Cheap, Simple, Eco-Friendly Ways to Stay Cool This Summer

iStock
iStock

As the climate gets hotter due to global warming, people are more likely to blast their air conditioning all summer long. But this response to the problem only ends up contributing to it: Electricity, which most AC units run on, is produced by burning fossil fuels, which releases CO2 into the atmosphere and traps heat on Earth, making summers even more unbearable. At the rate things are developing, air conditioners could use as much electricity by 2050 as all of China does today.

If electric AC is your only option, you should definitely take advantage of it: Living without air conditioning not only makes your brain work slower, but it can also be life-threatening in places where temperatures reach dangerous levels. For people who can afford to explore alternative ways to beat the heat, Columbia University's Earth Institute has some eco-friendly suggestions.

A good place to start is by switching up your lifestyle. Loose, light-colored clothing made from natural fabrics like cotton won't overheat your body the way heavy, synthetic garments will. The same goes for your bed clothes: Choose sheets made from cotton, linen, percale, or bamboo. And because heat rises, the lower to the ground your bed is, the cooler you'll be at night.

When it comes to mealtimes, stick to light, cold foods like salads and avoid using your kitchen's oven or stove when possible. Though it may seem unpleasant on a hot day, eating something spicy is a quick way to cool down because it kick-starts your sweat glands.

For a cooler house with a smaller carbon footprint, take advantage of what you already have at your disposal. Close your curtains during the day to keep out heat, and open the windows on cool nights and early mornings. Switch your ceiling fan to turn counterclockwise so it pushes cool air down instead of sucking it up, and if you have a box fan, place it so it points out the window so it draws heat out of the room. Other heat-beating features that require little to no energy include awnings, reflective window coverings, and deciduous trees.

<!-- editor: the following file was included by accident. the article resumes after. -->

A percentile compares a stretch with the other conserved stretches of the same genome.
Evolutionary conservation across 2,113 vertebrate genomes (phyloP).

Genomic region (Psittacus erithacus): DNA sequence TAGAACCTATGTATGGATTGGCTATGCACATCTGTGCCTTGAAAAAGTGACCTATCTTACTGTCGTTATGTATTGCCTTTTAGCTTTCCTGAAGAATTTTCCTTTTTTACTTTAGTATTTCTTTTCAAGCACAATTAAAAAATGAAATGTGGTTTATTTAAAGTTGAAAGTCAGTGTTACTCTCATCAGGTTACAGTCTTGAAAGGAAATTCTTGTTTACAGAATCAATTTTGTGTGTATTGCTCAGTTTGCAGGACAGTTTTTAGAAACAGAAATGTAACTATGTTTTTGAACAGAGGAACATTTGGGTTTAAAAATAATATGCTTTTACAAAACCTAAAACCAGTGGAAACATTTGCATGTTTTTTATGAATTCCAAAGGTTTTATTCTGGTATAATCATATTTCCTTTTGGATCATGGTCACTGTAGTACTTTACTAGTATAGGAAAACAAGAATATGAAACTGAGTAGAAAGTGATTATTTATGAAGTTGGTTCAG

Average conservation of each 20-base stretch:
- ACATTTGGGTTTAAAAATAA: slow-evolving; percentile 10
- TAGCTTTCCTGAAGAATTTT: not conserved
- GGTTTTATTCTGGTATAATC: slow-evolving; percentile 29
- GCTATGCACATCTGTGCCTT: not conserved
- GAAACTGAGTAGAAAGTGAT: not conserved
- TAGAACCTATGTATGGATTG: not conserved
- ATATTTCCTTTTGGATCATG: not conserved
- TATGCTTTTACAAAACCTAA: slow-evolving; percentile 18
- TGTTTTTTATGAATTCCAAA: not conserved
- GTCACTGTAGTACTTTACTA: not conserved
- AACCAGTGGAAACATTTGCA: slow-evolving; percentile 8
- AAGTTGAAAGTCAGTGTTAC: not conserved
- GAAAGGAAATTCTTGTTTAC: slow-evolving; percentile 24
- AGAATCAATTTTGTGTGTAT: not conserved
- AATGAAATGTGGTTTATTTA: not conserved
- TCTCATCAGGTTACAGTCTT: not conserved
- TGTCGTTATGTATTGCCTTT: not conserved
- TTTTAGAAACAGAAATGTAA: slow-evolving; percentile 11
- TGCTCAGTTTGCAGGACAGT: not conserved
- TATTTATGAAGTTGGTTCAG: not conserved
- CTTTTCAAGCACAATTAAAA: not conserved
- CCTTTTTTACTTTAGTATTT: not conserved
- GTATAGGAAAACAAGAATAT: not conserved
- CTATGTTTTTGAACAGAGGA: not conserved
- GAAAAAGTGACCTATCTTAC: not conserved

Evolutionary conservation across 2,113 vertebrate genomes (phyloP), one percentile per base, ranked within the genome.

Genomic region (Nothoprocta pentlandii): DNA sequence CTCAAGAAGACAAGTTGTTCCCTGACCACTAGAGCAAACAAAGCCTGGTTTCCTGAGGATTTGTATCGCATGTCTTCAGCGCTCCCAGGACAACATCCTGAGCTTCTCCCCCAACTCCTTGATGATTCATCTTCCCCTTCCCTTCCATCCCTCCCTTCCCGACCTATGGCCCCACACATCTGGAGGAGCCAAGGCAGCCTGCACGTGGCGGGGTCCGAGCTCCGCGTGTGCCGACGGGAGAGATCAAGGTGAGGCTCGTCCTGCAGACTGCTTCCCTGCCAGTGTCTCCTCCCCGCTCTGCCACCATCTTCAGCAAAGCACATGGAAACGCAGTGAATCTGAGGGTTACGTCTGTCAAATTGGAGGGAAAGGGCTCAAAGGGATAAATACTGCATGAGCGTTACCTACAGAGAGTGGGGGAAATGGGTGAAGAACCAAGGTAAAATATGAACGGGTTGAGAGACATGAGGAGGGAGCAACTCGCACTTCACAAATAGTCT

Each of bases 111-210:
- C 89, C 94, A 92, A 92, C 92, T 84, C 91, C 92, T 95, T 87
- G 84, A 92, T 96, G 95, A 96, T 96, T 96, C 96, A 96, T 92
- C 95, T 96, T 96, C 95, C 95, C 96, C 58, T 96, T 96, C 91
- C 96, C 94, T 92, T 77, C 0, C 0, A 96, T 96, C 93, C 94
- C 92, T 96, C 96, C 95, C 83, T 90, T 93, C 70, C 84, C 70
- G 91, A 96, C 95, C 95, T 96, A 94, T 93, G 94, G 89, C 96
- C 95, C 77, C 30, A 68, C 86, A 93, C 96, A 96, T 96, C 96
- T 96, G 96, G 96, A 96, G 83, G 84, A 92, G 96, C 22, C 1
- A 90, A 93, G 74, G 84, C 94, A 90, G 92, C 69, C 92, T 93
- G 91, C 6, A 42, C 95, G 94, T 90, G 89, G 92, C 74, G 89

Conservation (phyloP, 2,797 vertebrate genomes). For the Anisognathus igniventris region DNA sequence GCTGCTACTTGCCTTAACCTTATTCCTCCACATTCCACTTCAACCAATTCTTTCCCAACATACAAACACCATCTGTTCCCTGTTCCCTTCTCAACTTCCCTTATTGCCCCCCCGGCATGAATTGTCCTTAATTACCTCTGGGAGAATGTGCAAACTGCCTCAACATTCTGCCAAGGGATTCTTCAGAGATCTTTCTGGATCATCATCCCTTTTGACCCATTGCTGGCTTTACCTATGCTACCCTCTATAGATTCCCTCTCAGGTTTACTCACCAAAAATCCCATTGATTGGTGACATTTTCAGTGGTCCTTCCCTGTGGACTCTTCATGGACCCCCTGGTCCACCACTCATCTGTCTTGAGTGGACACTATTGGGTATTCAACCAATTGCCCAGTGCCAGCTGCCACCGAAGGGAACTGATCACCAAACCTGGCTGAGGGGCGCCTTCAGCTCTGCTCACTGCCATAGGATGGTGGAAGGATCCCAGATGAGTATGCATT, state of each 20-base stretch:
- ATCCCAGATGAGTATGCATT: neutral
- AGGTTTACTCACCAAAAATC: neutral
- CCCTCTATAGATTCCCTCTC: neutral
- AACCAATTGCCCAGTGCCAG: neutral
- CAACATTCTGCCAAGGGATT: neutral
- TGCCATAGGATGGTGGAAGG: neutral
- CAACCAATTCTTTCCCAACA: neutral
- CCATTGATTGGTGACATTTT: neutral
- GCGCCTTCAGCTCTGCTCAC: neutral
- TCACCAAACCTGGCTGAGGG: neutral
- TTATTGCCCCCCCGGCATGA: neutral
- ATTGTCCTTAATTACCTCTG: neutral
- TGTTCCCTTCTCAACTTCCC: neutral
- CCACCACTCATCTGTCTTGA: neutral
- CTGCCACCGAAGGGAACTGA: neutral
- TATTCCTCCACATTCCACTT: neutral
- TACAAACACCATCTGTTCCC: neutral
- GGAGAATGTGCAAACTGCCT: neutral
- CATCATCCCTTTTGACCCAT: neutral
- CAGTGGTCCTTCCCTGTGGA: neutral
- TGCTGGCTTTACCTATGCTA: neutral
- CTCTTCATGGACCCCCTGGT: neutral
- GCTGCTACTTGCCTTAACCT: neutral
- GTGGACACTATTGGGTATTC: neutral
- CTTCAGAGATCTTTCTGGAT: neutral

For more ways to be gentle on the environment year-round, check out these tips.

[h/t Earth Institute]

Looking to Downsize? You Can Buy a 5-Room DIY Cabin on Amazon for Less Than $33,000

Five rooms of one's own.
Five rooms of one's own.
Allwood/Amazon

If you’ve already mastered DIY houses for birds and dogs, maybe it’s time you built one for yourself.

As Simplemost reports, there are a number of house kits that you can order on Amazon, and the Allwood Avalon Cabin Kit is one of the quaintest—and, at $32,990, most affordable—options. The 540-square-foot structure has enough space for a kitchen, a bathroom, a bedroom, and a sitting room—and there’s an additional 218-square-foot loft with the potential to be the coziest reading nook of all time.

You can opt for three larger rooms if you're willing to skip the kitchen and bathroom.Allwood/Amazon